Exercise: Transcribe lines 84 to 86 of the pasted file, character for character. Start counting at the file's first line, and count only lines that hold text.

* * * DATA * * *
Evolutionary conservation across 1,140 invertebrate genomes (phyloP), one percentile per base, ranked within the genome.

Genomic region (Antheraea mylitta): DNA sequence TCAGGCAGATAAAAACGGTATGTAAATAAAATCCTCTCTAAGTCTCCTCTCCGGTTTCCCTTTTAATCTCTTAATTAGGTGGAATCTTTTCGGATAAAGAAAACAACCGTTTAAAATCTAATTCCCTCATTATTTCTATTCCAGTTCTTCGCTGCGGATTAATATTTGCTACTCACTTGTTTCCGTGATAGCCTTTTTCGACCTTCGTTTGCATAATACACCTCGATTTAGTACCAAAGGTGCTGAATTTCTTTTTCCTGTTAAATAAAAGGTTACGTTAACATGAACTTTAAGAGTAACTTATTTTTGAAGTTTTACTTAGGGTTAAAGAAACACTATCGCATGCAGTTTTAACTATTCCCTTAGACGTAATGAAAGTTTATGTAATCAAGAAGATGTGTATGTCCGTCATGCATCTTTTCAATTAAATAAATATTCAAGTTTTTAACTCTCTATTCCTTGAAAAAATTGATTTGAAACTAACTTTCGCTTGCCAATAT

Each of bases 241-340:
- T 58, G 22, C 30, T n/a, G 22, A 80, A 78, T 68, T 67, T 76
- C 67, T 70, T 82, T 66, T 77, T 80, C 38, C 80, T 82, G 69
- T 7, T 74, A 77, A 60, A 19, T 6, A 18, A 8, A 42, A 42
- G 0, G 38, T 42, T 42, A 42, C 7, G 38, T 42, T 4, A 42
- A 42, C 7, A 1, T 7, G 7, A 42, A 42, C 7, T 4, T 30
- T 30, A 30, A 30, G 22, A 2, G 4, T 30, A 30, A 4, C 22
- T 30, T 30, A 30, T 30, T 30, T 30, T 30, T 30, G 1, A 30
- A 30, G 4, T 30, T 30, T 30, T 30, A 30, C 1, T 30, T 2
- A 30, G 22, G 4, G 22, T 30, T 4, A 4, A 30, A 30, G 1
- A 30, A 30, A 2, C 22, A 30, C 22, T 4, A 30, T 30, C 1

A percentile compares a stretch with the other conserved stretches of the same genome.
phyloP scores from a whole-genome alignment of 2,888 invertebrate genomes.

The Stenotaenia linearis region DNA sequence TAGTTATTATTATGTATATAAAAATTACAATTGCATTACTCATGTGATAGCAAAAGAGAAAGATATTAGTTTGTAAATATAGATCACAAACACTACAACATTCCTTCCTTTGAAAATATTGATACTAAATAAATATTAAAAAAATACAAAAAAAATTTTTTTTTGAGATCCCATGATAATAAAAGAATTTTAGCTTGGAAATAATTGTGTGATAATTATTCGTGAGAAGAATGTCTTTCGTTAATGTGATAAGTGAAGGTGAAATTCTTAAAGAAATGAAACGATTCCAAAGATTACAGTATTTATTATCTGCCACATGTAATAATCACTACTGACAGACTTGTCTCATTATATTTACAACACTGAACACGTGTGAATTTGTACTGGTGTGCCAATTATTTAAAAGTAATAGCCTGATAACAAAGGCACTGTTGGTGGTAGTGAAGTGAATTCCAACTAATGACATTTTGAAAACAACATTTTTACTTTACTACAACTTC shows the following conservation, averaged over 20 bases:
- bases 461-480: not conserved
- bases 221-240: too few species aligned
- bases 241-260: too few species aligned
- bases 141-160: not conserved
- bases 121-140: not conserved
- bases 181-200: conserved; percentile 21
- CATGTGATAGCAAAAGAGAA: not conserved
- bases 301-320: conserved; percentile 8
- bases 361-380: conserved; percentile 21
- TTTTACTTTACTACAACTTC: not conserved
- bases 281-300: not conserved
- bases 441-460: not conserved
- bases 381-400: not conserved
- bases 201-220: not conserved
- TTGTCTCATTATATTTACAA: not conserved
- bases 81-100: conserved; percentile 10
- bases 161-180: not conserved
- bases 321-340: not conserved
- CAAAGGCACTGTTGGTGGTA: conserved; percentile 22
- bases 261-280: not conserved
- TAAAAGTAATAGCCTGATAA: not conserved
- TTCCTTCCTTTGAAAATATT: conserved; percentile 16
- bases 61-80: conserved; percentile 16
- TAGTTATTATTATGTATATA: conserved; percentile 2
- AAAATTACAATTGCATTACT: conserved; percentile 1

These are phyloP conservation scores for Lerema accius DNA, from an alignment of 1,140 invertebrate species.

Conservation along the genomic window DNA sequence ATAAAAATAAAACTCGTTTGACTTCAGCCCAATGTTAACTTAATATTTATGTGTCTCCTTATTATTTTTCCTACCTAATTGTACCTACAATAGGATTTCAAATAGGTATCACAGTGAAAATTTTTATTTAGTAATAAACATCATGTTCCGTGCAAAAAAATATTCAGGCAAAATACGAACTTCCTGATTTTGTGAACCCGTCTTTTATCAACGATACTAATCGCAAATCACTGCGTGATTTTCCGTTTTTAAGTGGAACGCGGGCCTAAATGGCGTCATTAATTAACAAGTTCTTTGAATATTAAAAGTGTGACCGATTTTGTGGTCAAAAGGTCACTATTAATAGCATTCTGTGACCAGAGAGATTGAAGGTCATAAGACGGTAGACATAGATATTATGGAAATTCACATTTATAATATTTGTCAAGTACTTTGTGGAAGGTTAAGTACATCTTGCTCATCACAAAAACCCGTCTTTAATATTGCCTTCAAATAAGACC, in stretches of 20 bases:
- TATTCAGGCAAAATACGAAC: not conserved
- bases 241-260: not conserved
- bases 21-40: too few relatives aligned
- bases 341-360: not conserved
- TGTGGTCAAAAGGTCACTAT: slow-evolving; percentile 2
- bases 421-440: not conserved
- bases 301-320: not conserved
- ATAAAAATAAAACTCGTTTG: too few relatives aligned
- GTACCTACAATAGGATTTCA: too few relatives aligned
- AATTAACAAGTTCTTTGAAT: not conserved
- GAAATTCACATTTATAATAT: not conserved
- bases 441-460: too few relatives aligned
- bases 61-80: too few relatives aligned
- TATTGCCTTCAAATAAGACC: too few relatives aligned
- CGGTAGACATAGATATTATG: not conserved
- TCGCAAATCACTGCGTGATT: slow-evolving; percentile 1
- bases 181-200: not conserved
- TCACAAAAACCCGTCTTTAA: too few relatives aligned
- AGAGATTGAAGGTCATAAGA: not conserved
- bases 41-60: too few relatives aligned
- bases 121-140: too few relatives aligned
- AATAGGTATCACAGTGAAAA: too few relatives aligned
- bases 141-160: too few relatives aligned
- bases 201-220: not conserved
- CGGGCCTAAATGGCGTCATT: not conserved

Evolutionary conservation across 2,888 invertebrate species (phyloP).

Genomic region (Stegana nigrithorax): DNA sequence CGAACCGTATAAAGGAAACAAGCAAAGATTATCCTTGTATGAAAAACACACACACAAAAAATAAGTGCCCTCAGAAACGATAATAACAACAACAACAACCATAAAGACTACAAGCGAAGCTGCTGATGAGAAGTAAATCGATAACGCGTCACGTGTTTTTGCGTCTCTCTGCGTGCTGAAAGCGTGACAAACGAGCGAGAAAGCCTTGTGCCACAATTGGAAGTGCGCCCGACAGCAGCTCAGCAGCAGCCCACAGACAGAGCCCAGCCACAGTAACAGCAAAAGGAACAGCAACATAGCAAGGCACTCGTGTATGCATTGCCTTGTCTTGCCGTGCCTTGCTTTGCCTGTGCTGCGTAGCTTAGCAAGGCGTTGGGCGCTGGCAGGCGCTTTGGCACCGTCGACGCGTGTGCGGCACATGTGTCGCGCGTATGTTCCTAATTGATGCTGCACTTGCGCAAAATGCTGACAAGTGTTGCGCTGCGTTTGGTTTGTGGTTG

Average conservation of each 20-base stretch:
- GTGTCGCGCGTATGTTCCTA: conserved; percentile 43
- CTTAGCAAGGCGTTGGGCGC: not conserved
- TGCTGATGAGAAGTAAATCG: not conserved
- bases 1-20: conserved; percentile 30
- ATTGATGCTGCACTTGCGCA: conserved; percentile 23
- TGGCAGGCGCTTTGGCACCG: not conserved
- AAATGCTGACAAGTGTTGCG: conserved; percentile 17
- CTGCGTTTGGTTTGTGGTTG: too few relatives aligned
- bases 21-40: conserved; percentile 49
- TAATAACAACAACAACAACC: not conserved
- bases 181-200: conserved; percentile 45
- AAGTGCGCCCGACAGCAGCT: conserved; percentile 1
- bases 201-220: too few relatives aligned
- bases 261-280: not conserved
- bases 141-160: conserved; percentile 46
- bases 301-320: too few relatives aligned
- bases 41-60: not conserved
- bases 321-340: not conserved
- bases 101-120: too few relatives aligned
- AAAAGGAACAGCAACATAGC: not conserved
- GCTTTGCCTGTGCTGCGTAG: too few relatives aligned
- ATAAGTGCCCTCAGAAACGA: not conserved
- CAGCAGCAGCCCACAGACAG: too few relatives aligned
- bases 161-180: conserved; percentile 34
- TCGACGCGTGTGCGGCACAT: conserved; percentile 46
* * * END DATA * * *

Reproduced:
- bases 201-220: too few relatives aligned
- bases 261-280: not conserved
- bases 141-160: conserved; percentile 46